Alternatively, if the left shoulder is unstable then the left muscle will be working overtime to stabilise the joint, again causing inflammation as the muscle is trying to move the joint whilst stabilising, or the tendon is being overstretched which again will result in inflammation.


Signs and Symptoms

  • Lameness either continuous or intermittent, sometimes worse with exercise.
  • Pain on shoulder flexion (taking the arm backwards) and elbow extension (straightening the elbow).
  • Atrophy (wasting) of the Biceps muscle on the affected limb.
  • Discomfort on palpation of the Biceps tendon as it crosses over the shoulder joint.
  • History of chronic, progressive, or intermittent lameness


The aim of treatment is to reduce the inflammation around the tendon, so REST and possibly nonsteroidal anti-inflammatories (NSAIDs) is the common starting point. In chronic cases a corticosteroid (steroid) injection into the joint may be in order. You should maintain STRICT REST for 4-6 weeks.

Physical/manual therapy should help, practitioners specialising in canine osteopathy/physiotherapy/chiropractic will apply some gentle stretches, massage and review the whole dog and deal with underlying causes if there are any.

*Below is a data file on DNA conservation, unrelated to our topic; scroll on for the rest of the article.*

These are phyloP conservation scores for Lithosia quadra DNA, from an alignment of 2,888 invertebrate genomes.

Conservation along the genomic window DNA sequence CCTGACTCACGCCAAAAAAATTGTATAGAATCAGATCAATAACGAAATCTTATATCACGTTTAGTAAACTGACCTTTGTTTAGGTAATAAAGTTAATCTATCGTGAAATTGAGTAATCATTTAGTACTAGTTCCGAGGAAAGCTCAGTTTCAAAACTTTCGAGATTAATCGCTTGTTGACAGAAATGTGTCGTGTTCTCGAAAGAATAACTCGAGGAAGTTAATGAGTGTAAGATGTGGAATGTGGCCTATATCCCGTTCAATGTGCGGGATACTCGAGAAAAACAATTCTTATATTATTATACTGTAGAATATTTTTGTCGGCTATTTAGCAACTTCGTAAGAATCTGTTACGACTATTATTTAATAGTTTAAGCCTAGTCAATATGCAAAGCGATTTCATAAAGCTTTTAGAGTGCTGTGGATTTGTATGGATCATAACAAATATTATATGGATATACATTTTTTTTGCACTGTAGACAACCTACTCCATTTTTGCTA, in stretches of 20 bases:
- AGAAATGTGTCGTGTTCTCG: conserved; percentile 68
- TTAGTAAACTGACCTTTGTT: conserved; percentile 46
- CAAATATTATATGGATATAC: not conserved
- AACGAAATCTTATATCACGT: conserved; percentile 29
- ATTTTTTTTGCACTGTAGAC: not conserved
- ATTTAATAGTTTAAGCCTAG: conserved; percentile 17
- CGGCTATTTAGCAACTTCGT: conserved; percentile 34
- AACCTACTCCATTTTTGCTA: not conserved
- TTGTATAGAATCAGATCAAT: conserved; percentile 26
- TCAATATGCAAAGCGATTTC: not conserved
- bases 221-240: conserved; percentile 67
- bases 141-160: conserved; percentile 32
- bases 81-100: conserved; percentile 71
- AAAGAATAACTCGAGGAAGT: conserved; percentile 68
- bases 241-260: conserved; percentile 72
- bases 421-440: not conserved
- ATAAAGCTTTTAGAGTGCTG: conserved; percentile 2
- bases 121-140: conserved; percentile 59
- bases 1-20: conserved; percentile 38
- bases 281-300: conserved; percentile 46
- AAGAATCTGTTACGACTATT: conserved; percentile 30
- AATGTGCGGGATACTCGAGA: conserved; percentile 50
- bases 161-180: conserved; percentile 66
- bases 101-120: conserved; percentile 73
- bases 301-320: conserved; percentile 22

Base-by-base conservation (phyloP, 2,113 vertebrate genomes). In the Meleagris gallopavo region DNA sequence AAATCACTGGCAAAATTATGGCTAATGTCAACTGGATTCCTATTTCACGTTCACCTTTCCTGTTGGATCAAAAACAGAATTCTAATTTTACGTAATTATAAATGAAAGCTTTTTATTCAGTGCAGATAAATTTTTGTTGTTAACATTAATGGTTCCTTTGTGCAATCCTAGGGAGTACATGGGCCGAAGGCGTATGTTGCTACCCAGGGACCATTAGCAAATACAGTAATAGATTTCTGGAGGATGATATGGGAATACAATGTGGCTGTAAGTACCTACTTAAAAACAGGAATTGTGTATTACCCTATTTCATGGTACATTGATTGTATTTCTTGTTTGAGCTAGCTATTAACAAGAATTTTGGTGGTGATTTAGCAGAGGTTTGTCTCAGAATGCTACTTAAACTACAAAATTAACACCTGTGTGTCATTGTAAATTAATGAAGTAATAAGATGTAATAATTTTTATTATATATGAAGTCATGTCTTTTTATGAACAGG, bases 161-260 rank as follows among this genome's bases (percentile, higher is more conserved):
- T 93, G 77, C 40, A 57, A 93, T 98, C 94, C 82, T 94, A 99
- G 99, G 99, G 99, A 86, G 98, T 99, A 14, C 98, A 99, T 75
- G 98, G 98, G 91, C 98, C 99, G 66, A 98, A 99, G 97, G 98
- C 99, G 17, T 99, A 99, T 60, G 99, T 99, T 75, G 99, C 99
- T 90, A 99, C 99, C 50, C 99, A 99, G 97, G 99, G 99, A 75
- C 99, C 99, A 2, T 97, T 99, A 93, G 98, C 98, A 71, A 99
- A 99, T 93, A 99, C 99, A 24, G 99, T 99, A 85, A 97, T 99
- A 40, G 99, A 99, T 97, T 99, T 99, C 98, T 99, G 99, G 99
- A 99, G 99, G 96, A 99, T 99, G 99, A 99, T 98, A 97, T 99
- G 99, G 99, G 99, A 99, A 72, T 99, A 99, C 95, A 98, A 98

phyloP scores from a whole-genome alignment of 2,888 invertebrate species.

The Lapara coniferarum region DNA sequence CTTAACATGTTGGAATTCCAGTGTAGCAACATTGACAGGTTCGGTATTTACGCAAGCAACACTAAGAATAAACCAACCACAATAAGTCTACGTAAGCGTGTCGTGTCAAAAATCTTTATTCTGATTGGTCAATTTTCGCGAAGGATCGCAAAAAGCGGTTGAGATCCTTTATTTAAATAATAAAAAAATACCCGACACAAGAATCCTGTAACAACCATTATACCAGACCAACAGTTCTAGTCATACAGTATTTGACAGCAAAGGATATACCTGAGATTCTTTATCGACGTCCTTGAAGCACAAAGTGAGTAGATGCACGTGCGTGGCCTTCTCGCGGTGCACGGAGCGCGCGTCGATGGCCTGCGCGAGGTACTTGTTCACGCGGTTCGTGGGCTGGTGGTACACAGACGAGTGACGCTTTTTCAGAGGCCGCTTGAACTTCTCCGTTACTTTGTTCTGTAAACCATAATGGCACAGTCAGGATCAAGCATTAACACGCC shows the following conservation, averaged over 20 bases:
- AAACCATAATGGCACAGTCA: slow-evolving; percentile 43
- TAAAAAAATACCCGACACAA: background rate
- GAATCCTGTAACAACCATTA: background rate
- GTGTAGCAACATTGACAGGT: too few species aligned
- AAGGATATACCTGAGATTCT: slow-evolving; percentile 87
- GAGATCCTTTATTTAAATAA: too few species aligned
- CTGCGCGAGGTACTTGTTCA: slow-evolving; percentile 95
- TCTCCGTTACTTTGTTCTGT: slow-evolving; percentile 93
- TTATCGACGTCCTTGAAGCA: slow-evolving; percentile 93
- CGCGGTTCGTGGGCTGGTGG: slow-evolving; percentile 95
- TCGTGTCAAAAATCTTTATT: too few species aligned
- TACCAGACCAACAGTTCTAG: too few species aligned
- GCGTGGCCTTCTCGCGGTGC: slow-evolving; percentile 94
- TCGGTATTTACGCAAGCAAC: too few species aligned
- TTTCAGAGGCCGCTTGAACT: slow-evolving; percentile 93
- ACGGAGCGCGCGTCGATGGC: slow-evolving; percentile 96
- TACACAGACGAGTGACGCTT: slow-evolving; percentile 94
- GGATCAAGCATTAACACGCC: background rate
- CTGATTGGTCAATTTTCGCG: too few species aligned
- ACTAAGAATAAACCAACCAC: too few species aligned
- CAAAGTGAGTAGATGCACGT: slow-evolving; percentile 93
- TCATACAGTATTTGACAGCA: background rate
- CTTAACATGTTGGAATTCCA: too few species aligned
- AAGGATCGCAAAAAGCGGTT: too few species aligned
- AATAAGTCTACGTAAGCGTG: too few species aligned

Surgery may be necessary should the above not work. Surgery involves cutting the tendon and reattaching it to the humerus. Normal muscle function is then restored.


Medical or manual management is 50% successful, this is because prolonged inflammation of the tendon may cause arthritis in the joint. Therefore, early intervention is imperative to prevent any underlying pathology breaking out and keeping the tendon under stress and constant inflammation.

Surgical management is very successful and full recovery takes between 4-6 months.

Prevention is Better than A Cure:

You’ve probably heard this before, but prevention is better than a cure, not only with Biceps Tendinitis but with anything regarding the body whether that be canine or human. We go to the dentist every six months (or at least that is what is recommended) or we go to the gym to keep our heart and lungs healthy, a lot of my human and canine patients see me on a regular basis (usually 4-6 weeks depending on the individual) for a bit of a MOT, so why shouldn’t we try to prevent this in dogs that may be susceptible to it.

As Biceps Tendinitis is commonly caused by chronic overuse, then the best type of prevention is to prevent the excessive overstrain. Regular maintenance treatments for dogs are highly important to them, let’s face it, they go out for a walk or run with you every day……and very rarely walk in a straight line! Would you run a marathon a day and not have at least a massage every now and then? I know I wouldn’t. Dogs that participate in sport/s such as agility should be properly conditioned so that the tendon does not become inflamed. With the right exercises from an experienced practitioner any extra strain upon the tendon can be displaced and therefore the injury may be prevented.

Faye Andrews is a human and canine Osteopath and has her own clinic in Surry.